Clairefontane Flying Spirit Notebook Review.

April 30, 2018

I received the Clairefontane Flying Sprit Notebook free of charge from for the purpose of this review..

This notebook is amazing. There are no other way to put it. When I look at a Rhodia Webnotebook I see the best designed version of the A4 softcover notebook that Moleskine popularised. This on the other hand is the perfect design for the soft cover version; you know the kind you can buy in a three pack.

The design is very understated, and you don’t think much about it straight away. Before you start to realise how perfect everything is. Even the stitches on the back are beautiful.

Let’s move over to the paper. The paper is very similar to Rhodia(same parent company), but my impression is that it is a little bit smother. There are smaller differences between this and Rhodia, like there are minor differences between Leuchtturm1917 and Rhodia, but they are very minor. And I would put them in the same ball park.

This book came with a lined layout, and I like it a lot. The lines are broader than I’m used to from Travelers Notebook refills and Leuchtturm1917; they remind me a lot about the layout I used in school. The kind you usually find in most wire bound notebooks.

The Flying Spirit is a fantastic notebook, that I would recommend to anyone that like notebooks like the Moleskine Volant. It is in many ways a much better version of that. With better paper and higher quality production standards. I’m not going to get another one of these, because I prefer a hardcover notebook, because it is a little bit easier to write on them for example when I take the train to work, and don’t always have access to a good table. %

To keep or not to keep?

April 23, 2018

I guess this comes as a response to recent discussions on The Pen Addict podcast about keeping journals or not. My collection of notebooks is growing. And it grows some every year. The big question is: what should I do about them?

One option is to just keep them and let future generations deal with it. Not unlike how my parents and grand parents generations dealt with climate change.

Another option is to throw it all out.

And the third is to throw out some of it.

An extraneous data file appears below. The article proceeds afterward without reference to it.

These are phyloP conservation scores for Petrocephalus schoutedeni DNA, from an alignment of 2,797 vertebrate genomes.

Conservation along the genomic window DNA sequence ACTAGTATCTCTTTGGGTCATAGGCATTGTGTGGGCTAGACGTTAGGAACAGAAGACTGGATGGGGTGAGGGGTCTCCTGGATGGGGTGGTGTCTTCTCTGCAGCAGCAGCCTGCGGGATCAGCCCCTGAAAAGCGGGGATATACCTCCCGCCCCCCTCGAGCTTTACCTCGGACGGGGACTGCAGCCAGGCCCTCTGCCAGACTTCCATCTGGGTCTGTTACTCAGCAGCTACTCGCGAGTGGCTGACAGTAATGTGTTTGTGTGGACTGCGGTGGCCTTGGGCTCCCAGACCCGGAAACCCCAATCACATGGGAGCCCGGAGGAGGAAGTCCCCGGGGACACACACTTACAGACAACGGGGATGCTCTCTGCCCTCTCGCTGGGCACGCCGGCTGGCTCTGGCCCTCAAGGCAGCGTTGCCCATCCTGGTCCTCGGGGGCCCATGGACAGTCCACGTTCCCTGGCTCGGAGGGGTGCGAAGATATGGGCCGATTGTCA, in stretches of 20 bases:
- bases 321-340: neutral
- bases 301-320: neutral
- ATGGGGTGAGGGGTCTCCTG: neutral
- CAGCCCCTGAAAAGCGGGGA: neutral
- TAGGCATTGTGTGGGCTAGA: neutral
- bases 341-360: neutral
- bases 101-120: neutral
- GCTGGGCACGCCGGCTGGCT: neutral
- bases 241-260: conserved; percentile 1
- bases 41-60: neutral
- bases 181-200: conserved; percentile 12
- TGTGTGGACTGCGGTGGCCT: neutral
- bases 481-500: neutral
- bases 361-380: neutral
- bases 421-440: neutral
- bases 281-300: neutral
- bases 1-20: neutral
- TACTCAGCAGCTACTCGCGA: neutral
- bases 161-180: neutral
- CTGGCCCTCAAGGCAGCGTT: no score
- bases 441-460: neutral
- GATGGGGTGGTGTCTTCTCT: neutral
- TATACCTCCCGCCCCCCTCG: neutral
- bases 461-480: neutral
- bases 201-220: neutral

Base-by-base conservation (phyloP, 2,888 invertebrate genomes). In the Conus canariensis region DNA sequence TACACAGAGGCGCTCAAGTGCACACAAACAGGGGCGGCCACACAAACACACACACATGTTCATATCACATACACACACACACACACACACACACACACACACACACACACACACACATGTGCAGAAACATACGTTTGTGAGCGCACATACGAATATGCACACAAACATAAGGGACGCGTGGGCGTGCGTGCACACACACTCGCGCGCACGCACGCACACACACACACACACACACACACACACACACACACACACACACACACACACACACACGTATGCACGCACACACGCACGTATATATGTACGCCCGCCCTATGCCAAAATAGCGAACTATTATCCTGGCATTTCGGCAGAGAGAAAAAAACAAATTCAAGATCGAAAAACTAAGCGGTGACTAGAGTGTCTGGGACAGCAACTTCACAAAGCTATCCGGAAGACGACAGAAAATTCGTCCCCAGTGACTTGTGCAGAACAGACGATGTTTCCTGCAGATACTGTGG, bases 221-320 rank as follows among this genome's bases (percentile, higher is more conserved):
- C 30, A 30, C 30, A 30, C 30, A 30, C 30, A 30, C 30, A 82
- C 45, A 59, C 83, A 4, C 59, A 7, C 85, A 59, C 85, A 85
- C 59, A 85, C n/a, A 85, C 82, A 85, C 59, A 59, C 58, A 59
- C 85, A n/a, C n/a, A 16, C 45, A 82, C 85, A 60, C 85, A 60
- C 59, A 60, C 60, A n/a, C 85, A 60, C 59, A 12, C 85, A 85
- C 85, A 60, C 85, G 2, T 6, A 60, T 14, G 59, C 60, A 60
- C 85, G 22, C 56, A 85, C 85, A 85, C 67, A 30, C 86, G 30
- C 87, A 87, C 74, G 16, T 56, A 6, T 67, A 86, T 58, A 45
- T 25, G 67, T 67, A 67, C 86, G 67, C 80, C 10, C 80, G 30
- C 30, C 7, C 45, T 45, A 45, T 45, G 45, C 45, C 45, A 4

A lot of it is just notebook after notebook after notebook of tasks. While other parts are notes I have taken while reading or studying. And some of it is journaling.

Here is the thing: I’m probably the worst judge to what’s interesting. And I’m not one of those who care what happens after I’m dead and buried.

Kum Automatic Long Point Pencil Sharpener.

April 16, 2018

I ordered a Kum Automatic long point pencil sharpener with Blackwing branding at the same time as I ordered my first box of Blackwings. It cost about $7.50 at JetPens. It has two holes, numbered, you use the first one to shape the wood, it will stop shaving off wood when you’re done and then you use the second hole to sharpen the tip.

I got this one because it was not too expensive, and I hoped that the blackwing branding on it was a sign of quality. It works great. I don’t have any complaints about it, it sharpens my pencils every single time. Without any issues. The only think I wish was different is more space for shavings.

I’m probably going to get a couple more of them. This is the sharpener you want if you want a long point sharpener and only care about the utility of it.

Palomino Blackwing.

April 09, 2018

I bought my first box of pencils not too long ago. And I think this is the first time I have paid for a pencil. Why? I’m not sure to either of the why questions. I have never bought a pencil because I didn’t know it was more to them than the crappy plastic thing I got at school, that us boys always tried to bend into weird shapes. And I’m not sure why I bought a box of them now. I guess it was because a lot of people I respect enjoy using them.

My biggest surprise about pencils is how similar to fountain pens they are. Everyone have their own taste. And you have a lot of the same problems: both are very fiddly. Also: there are compromises. For example a softer pencil is smoother, but you need to sharpen them more often. Not unlike how broader fountain pens are more smooth(until you move into stubs), but they require more ink and take longer to dry.

I have enjoyed the Blackwings a lot. And I use them a lot. They are great to write with for example on the train and other places where I don’t want to think about ink smudging. They also look fantastic. Which was kind of the reason I went with the regular blackwings. But I will probably check out the 602 the next time. Because I think I will prefer a pencil that doesn’t require as much sharpening. But who knows? This is new to me.

Using a Iroshizuku bottle as a inkwell.

April 02, 2018

I wrote about an idea I had not too long ago. The idea was to take empty Pilot Iroshizuku bottles, clean them and then use them as a inkwell or a ink bottle for other inks. Because not every bottle of ink is the same. Some of them are just a bottle, with a flat bottom. And that can make it a struggle to fill your pens, even though there are a lot of ink left. Especially with pens like the Vanishing Point.

I started doing this a few weeks ago and it works like a charm.

This got me to think about looking for something even better. But it works for now.